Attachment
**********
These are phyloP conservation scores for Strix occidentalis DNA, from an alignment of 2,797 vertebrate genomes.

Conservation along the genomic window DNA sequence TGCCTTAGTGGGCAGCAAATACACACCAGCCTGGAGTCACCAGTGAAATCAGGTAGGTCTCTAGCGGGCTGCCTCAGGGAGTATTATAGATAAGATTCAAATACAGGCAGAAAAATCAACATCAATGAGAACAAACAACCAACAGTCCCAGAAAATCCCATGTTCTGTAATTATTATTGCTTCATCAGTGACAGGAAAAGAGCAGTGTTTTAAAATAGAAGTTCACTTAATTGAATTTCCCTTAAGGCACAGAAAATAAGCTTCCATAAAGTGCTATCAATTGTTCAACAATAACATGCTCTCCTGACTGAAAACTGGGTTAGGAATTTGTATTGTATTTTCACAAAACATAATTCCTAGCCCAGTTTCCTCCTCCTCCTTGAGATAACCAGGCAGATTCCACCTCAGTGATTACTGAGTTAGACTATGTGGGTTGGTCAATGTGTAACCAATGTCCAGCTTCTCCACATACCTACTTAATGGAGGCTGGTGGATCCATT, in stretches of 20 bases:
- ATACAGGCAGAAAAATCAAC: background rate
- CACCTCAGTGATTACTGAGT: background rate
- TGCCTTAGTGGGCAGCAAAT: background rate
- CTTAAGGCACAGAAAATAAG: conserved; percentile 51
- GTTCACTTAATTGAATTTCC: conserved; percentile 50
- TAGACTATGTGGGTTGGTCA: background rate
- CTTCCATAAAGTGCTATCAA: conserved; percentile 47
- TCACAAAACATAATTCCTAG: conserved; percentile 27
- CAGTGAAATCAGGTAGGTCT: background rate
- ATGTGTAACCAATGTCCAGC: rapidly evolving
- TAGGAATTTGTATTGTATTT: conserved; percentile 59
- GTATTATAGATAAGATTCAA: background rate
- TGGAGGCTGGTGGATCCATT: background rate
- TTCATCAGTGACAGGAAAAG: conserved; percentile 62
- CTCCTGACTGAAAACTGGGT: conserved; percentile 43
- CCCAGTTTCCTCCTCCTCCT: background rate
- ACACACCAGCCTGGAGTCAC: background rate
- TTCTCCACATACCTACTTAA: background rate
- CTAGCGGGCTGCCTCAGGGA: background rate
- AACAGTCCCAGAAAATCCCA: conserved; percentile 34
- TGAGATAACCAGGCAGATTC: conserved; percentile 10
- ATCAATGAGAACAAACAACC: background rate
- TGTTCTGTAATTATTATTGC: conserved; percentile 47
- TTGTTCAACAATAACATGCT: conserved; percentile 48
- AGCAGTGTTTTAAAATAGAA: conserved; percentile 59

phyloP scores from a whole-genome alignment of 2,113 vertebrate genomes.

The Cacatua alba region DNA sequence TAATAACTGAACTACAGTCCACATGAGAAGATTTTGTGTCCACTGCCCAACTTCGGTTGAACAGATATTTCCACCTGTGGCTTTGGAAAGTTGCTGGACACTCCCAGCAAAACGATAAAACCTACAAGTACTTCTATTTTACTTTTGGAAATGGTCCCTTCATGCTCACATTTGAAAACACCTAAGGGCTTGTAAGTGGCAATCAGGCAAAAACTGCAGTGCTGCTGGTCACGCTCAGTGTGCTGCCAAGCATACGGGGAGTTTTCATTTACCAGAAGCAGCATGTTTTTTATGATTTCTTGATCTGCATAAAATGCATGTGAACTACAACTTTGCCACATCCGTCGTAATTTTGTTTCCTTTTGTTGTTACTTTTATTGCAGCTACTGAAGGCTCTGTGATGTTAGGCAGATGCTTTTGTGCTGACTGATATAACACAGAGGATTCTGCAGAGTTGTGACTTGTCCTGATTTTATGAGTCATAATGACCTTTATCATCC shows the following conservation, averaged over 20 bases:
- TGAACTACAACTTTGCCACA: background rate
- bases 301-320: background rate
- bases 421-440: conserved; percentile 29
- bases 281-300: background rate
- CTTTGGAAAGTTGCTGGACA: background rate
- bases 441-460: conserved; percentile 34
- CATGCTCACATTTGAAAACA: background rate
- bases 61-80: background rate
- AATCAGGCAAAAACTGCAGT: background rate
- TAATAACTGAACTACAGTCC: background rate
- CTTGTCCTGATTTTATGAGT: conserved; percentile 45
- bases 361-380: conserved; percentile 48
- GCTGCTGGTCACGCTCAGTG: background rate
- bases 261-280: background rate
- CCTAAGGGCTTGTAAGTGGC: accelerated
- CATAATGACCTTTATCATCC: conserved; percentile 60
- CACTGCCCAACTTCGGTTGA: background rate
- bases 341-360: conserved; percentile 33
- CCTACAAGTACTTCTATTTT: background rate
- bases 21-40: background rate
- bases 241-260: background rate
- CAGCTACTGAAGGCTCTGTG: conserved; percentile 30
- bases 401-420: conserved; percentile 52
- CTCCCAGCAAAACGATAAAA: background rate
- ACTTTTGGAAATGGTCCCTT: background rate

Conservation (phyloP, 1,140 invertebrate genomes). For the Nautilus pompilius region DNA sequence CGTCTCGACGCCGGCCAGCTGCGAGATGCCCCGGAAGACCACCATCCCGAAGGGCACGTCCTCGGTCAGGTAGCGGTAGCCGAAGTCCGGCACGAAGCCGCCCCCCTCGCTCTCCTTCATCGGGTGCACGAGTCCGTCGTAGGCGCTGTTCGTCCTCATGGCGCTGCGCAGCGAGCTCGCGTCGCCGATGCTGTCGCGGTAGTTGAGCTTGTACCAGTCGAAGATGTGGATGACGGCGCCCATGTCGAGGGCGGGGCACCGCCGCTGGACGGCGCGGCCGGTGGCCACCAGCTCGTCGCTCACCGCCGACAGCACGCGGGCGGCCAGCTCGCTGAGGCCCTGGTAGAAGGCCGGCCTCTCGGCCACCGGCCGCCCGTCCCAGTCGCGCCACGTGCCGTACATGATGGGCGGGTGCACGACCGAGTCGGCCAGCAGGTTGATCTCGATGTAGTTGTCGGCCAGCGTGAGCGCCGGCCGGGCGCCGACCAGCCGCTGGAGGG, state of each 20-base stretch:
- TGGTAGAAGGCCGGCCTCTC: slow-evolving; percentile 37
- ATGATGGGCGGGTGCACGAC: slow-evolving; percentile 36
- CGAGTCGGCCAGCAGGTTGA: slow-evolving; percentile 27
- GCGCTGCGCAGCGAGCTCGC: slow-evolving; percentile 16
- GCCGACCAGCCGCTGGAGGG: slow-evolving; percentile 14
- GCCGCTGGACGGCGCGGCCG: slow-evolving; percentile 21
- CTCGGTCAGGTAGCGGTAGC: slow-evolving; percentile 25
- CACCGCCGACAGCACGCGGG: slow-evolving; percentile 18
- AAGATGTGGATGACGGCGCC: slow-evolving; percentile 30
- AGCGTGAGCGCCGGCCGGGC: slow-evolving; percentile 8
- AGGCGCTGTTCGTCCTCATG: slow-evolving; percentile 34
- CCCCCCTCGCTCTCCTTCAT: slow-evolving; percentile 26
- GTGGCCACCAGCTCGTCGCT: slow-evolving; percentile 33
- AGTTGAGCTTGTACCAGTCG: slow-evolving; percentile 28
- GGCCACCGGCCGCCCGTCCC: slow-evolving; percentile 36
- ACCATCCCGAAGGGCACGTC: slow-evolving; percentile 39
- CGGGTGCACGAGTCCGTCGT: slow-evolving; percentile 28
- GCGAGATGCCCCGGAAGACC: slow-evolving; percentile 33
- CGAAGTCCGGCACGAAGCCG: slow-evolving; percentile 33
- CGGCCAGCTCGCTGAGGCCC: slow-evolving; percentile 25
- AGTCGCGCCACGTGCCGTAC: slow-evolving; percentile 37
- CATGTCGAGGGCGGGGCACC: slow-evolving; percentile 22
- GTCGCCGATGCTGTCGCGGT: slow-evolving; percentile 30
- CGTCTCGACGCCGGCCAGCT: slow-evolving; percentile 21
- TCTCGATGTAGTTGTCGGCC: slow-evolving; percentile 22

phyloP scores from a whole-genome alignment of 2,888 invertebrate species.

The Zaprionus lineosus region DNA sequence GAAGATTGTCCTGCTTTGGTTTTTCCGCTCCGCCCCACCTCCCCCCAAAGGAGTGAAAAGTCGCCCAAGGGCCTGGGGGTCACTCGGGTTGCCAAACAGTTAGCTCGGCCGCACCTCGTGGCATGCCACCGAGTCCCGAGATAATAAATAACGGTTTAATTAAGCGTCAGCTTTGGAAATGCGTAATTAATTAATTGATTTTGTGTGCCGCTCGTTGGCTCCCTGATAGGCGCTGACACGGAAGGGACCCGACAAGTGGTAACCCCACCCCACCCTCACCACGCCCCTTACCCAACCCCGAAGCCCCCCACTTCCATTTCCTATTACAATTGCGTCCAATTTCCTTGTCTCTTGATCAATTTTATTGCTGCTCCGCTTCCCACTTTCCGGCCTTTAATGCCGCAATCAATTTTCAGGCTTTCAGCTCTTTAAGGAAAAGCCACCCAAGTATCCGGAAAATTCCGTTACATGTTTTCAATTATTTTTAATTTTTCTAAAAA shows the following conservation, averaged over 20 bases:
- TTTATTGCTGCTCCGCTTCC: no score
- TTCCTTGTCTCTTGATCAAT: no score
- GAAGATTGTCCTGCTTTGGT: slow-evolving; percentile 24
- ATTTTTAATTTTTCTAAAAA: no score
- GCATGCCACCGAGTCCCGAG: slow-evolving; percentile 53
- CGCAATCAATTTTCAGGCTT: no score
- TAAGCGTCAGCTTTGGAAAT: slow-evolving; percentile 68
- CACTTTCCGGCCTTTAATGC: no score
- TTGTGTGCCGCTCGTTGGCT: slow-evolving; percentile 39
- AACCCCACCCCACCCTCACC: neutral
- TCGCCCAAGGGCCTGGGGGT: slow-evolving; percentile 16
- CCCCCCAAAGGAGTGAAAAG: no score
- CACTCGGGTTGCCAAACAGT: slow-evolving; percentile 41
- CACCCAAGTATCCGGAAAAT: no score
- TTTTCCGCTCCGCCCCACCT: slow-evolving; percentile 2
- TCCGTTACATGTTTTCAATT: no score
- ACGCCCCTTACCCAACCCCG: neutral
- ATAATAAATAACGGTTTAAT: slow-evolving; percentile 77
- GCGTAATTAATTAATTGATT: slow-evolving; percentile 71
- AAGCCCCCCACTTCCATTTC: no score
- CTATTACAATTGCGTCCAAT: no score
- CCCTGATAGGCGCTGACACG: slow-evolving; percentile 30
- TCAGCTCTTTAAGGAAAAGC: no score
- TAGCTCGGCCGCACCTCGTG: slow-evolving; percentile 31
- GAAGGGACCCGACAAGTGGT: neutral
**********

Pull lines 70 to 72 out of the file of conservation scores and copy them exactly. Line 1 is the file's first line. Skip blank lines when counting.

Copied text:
- GGCCACCGGCCGCCCGTCCC: slow-evolving; percentile 36
- ACCATCCCGAAGGGCACGTC: slow-evolving; percentile 39
- CGGGTGCACGAGTCCGTCGT: slow-evolving; percentile 28